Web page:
Nokia reveals budget-friendly, large-screen Lumia 625

Nokia reveals budget-friendly, large-screen Lumia 625

Summary: Nokia has announced the latest addition to the Lumia range: the 4.7-inch 625.

TOPICS: Mobility, Hardware, Nokia
Image: Nokia

After the 520 proved something of a hit (in Lumia terms, that is), Nokia has announced a new low-end device.

What makes the 625, launched on Tuesday, stand out from its predecessors is the size of the screen: a 4.7-incher. It's the biggest Lumia screen to date: previously, the largest display in the range was 4.5 inches, as seen on the 1020, 920, and 925.

However, for all that screen real estate, the resolution is fairly low — 800x480p — the same resolution as the 520 but significantly lower than Nokia's flagship 1020's 1280x768p. Also noteworthy: the 625 is 4G LTE-compatible.

The device is otherwise a fairly standard lower-end Lumia on the inside, powered by the 1.2GHz Snapdragon processor, rather than the 1.5GHz version found on most of the recent Lumias. There's also 512MB of RAM, 8GB of onboard storage (extendable up to 64GB via SD card), and a five-megapixel rear-facing camera.

As well as running Windows Phone 8, the 625 comes with the Lumia Amber update, which brings tweaks including displaying the time during when the device is in standby mode without draining the battery, and extra camera features such as SmartCam.

The device — which comes in orange, yellow, bright green, white, and black — will go on sale the current quarter. The 625 also has its own range of changeable coloured polycarbonate shells.

Though it's thought to be aimed chiefly at the Chinese market, the 625 will also be sold in Europe, Asia Pacific, India, Middle East, Africa, and Latin America, and comes with a wallet-friendly price tag of €220 unsubsidised.

Nokia CEO Stephen Elop told investors last week that the company would be seeking to cut the cost of its Windows Phone devices in an effort to drive sales, citing the 520 as one of the more popular handsets in the range at the moment — particularly in the US, UK, and China.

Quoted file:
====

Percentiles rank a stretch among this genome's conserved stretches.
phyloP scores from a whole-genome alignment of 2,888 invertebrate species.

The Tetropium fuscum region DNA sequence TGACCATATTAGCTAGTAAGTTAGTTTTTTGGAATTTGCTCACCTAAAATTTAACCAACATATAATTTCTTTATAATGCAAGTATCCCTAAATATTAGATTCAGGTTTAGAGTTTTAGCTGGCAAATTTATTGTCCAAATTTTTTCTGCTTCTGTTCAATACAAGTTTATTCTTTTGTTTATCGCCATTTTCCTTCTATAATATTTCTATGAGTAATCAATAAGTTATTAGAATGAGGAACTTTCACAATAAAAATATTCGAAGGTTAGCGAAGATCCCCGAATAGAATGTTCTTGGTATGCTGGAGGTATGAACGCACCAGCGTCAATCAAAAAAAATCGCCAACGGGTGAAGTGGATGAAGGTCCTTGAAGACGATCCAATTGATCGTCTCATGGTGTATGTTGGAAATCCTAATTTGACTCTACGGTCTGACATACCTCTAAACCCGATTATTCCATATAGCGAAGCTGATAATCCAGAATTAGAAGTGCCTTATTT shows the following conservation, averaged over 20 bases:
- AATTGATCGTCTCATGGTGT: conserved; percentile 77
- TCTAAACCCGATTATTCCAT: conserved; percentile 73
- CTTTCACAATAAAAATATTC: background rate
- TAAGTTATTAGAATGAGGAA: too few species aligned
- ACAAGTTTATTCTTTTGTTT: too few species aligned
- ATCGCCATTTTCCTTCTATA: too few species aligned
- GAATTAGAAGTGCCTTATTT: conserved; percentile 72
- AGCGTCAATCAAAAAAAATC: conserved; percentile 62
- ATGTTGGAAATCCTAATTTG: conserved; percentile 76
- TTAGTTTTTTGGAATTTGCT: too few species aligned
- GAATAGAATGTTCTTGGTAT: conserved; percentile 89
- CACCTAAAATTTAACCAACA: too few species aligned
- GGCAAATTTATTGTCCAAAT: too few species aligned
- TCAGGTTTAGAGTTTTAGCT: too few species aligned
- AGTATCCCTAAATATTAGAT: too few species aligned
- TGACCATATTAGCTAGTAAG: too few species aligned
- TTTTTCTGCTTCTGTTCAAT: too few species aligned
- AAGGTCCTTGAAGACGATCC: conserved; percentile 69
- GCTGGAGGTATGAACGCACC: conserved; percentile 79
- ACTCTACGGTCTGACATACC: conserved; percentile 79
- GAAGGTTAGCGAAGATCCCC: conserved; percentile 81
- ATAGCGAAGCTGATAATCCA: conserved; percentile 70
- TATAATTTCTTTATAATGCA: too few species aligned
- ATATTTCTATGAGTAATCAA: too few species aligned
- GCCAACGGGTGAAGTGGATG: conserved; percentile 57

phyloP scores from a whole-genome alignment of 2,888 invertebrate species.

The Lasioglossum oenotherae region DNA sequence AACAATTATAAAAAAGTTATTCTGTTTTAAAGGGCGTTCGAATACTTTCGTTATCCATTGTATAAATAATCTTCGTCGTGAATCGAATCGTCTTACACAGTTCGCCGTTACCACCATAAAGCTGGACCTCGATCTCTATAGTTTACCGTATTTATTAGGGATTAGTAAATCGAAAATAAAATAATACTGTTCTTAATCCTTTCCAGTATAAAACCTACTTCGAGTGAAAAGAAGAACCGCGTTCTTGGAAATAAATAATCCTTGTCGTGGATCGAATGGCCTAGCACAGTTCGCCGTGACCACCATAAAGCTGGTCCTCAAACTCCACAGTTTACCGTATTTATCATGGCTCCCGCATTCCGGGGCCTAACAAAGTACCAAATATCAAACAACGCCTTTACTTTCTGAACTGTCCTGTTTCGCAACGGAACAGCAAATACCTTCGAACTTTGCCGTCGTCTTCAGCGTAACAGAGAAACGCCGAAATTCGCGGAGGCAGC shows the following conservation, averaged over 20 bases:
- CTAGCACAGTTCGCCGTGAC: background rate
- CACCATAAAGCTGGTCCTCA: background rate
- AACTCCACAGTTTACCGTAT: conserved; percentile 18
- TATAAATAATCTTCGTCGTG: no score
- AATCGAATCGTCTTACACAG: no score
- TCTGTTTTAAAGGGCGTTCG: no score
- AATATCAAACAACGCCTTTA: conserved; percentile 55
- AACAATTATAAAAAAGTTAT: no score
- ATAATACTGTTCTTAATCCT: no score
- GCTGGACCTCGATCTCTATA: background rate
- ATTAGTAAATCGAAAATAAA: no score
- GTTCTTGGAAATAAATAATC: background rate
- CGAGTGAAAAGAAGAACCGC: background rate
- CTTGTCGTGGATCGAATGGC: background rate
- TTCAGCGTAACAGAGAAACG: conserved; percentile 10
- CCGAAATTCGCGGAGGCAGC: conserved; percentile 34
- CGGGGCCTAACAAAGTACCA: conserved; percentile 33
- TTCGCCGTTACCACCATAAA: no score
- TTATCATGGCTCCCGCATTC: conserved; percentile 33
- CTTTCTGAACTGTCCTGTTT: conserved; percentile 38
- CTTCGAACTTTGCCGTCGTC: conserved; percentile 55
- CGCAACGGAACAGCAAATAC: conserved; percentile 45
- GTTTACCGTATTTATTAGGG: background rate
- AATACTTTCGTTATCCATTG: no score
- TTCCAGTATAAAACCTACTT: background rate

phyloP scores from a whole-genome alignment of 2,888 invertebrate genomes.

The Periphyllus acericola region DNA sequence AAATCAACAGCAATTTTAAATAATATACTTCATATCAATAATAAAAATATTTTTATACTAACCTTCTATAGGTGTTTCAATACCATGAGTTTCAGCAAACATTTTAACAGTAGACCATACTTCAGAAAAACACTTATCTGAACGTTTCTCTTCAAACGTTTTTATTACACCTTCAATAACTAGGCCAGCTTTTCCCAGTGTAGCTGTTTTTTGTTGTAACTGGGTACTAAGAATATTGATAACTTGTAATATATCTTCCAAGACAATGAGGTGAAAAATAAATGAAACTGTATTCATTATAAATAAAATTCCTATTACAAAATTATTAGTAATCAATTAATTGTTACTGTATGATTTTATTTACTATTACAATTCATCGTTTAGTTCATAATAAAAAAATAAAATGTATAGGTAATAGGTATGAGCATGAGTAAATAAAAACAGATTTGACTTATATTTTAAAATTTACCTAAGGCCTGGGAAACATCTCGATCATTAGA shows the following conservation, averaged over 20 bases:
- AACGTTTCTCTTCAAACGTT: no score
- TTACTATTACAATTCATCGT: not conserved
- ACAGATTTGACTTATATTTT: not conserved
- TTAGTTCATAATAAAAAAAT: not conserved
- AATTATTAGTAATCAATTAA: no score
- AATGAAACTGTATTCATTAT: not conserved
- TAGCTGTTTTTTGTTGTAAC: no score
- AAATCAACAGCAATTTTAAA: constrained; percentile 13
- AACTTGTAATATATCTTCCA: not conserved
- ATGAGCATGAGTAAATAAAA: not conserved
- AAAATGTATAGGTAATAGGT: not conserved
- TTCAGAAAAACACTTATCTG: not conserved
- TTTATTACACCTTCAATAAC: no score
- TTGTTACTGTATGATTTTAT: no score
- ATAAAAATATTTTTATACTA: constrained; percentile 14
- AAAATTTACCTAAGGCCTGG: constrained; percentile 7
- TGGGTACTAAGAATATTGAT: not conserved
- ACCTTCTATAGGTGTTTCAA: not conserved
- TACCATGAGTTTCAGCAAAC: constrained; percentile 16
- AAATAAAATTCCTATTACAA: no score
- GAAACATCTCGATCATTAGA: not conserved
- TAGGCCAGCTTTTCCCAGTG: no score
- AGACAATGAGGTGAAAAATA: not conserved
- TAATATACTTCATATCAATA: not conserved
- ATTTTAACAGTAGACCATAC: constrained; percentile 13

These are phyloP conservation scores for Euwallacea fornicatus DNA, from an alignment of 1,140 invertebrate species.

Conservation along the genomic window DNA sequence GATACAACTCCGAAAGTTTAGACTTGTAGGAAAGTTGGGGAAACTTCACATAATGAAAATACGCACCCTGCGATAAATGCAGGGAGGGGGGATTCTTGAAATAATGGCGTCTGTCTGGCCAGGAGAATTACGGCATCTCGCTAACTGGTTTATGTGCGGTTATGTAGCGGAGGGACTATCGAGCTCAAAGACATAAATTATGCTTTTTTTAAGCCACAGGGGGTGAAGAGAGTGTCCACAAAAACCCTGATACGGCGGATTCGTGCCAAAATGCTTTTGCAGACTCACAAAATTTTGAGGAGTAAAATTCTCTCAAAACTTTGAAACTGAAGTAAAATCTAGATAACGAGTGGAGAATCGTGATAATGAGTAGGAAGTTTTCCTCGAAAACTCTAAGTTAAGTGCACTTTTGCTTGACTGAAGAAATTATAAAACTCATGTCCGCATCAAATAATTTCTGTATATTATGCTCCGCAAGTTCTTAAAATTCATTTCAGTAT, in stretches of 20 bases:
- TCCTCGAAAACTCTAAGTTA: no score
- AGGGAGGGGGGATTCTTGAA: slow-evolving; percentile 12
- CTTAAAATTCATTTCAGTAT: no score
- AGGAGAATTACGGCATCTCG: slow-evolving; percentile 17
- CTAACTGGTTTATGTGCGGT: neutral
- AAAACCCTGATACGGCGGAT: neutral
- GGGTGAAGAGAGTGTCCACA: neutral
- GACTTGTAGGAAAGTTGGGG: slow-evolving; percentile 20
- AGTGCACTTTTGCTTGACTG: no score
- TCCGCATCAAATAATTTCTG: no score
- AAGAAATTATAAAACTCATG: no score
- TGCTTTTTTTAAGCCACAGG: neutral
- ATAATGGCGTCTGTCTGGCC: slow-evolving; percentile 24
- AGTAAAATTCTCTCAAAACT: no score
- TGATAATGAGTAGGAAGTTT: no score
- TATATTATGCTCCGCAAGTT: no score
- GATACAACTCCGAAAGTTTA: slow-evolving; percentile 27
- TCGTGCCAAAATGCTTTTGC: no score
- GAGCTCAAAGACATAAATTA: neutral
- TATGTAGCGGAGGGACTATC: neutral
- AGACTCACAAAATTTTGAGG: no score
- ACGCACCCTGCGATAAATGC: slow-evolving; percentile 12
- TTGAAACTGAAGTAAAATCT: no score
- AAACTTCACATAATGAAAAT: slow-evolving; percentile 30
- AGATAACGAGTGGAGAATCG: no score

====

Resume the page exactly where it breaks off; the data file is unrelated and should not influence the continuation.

The 625 is the second Lumia launch this month: the imaging-focused 1020 was launched in New York earlier in July.

Topics: Mobility, Hardware, Nokia

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  • Image focussed 925?

    I think it is the Lumia 1020 that you are talking about... the Lumia 925 was launched in London in May.
  • An SUV Of Phones

    Large screen designed to impress, low res to reflect low driving skills.

    A tailgater's phone.
    • This is a budget phone

      It's not expected to get a retina display or anything.
      Michael Alan Goff
    • An SUV Of Phones

      The Galaxy Grand and Win Android phones have the same resolution in even bigger from factors. The 625 though is LTE capable whereas the Grand and Win are not.
  • Sounds like a "burner" phone

    Low quality, cheap, and disposable. But that about sums up all of the Lumia line of phones.
    Troll Hunter J
    • Troll much?

      Lumia line of phones are not all cheap and low quality. iPhones would be somewhere in the middle of the Lumia line in quality.
      • Troll much, fanboy?

        From every one I've treid Nokia's recent phones are crap. When they break, just falling over, have "the Purple Haze" screens, and are mostly held together with "double sided sticky tape". Those are factual signs that these designed in China (Tiawan, etc.), made in India, cheap PoS phones are just that Cheap crap. But a fanboy troll like you might not see that.
        Troll Hunter J
      • Nokia Quality?

        There was always the Battery issue on the 920

        I could literally go on for days, but you should get the point.
        Troll Hunter J
        • Nokia Quality!

          I dropped my 920 from 6' onto a tile floor w/o a scratch or dent while attempting to take a picture one day. And I didn't have to put a giant Otterbox case on it to accomplish this.

          I could literally go on for days, but you should get the point (which is that you should remove the word "Hunter" from your user name).
          Jason Barkley